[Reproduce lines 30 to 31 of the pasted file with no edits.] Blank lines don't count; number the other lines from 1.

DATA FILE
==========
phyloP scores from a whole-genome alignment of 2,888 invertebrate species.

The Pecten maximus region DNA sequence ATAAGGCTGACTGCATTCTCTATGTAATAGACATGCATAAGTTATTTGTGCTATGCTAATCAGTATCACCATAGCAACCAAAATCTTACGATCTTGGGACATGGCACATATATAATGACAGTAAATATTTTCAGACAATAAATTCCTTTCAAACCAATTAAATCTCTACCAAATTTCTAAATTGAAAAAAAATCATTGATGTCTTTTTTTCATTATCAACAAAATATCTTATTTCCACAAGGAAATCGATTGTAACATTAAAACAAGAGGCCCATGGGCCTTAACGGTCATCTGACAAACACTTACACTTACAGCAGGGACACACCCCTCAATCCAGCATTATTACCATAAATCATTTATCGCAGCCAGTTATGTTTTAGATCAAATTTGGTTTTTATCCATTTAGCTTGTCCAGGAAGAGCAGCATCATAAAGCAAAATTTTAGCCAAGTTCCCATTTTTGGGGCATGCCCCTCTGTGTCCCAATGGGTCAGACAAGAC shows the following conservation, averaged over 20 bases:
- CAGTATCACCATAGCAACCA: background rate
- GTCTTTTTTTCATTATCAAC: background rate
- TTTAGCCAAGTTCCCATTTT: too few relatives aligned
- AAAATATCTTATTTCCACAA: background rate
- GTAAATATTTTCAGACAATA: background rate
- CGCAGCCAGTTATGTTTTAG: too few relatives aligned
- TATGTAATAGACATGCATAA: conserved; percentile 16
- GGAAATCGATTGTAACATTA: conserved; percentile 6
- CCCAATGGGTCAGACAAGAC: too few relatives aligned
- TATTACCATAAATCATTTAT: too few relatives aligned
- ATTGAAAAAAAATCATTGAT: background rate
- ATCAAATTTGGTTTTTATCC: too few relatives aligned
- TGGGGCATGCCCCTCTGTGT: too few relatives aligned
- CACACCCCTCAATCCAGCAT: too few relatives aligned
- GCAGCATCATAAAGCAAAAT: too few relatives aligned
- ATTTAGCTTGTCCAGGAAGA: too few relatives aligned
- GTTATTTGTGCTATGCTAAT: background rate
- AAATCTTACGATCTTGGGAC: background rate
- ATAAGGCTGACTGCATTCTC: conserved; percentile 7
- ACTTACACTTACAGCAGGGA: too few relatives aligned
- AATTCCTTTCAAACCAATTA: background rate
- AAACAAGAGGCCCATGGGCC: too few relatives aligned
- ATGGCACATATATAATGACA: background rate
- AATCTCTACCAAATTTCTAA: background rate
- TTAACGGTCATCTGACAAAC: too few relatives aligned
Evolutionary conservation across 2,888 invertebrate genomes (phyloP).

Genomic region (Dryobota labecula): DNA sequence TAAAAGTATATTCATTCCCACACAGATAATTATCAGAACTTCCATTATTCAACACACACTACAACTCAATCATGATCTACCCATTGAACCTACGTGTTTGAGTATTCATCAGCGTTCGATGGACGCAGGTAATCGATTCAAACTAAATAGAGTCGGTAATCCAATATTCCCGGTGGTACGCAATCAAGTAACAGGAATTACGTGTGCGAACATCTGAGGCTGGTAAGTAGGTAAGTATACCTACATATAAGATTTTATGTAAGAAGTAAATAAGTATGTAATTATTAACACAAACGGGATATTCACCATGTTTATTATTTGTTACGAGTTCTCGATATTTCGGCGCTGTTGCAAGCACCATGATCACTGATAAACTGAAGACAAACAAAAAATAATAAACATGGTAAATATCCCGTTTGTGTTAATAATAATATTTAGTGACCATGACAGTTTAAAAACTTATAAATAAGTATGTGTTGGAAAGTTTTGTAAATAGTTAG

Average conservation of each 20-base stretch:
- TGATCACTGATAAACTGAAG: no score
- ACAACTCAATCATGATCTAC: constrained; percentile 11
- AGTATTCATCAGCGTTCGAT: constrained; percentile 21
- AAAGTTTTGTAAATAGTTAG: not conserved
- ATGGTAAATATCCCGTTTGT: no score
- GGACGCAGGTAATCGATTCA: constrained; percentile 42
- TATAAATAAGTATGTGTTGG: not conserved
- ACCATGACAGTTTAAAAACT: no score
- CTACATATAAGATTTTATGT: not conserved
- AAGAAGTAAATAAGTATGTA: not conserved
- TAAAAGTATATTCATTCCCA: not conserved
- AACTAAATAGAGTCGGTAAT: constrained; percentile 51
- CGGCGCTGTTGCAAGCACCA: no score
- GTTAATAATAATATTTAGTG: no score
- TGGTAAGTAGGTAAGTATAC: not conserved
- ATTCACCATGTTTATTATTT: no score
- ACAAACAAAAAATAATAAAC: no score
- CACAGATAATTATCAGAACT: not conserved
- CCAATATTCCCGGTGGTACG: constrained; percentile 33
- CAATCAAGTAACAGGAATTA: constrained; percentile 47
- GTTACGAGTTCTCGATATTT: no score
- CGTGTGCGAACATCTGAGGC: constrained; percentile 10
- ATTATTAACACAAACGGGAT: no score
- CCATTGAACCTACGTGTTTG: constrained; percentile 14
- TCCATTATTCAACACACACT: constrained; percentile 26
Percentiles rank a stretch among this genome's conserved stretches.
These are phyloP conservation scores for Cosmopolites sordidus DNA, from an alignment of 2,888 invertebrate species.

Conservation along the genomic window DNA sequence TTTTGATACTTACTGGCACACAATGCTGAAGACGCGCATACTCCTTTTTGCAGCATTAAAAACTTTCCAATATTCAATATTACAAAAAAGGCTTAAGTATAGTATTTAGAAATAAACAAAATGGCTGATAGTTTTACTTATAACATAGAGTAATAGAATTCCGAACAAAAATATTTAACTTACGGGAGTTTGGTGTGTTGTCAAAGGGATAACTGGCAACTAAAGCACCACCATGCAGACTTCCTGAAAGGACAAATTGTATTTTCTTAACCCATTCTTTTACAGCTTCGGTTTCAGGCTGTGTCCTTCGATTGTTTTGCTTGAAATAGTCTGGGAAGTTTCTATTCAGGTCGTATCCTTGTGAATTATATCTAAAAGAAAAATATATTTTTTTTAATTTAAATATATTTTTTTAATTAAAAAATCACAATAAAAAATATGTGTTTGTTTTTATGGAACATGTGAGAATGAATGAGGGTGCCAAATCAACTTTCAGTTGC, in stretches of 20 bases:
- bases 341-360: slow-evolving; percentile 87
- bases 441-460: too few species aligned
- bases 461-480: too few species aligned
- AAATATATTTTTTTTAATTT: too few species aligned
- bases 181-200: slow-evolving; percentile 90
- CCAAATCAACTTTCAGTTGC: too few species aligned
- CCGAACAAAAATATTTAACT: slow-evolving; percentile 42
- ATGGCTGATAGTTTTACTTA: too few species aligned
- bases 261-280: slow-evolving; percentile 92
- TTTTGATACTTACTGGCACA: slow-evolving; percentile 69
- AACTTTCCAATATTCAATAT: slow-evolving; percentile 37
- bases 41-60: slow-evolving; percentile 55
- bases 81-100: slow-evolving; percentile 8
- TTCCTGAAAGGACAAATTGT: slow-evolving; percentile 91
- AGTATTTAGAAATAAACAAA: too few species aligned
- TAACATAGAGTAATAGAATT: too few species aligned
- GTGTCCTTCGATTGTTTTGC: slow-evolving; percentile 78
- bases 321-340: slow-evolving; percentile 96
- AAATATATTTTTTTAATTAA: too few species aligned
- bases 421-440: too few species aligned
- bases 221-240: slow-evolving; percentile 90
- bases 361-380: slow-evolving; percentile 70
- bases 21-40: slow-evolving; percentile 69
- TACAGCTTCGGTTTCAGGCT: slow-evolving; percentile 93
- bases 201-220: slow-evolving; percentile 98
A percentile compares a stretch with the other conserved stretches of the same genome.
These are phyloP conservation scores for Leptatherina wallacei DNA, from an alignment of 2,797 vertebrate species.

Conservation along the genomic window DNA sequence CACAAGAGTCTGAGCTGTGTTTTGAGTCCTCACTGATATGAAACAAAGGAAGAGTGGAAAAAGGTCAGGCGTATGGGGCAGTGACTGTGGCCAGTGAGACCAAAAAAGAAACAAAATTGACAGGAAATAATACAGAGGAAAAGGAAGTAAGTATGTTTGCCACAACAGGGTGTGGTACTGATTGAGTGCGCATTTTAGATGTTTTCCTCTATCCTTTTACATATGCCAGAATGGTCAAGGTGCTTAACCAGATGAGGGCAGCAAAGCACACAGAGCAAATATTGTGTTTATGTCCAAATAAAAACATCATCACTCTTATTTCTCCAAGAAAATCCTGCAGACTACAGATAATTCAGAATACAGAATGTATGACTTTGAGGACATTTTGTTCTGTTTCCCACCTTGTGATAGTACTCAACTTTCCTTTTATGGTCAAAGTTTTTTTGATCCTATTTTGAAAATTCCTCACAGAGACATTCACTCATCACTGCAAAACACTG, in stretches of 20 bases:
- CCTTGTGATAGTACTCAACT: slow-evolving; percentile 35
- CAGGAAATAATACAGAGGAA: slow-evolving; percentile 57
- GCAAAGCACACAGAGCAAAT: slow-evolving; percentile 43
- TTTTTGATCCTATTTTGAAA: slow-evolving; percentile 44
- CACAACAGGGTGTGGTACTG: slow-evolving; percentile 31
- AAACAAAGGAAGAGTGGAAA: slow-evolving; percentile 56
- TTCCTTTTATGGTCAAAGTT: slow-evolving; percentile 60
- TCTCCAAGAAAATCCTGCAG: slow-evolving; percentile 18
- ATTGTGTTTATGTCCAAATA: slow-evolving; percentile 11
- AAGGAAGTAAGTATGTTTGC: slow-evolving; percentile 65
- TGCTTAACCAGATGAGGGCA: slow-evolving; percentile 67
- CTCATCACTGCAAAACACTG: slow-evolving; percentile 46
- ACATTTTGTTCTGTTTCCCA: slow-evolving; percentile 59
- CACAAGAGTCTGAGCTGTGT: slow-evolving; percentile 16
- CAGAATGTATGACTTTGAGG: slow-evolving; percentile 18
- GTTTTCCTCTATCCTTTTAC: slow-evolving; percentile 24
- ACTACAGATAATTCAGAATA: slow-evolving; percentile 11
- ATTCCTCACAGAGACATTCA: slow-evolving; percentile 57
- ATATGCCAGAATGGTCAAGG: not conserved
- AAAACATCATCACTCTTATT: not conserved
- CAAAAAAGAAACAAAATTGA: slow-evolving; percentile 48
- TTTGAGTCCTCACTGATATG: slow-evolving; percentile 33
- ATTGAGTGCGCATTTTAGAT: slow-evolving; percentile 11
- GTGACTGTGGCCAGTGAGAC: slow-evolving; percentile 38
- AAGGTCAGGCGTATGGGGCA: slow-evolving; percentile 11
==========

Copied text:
Average conservation of each 20-base stretch:
- TGATCACTGATAAACTGAAG: no score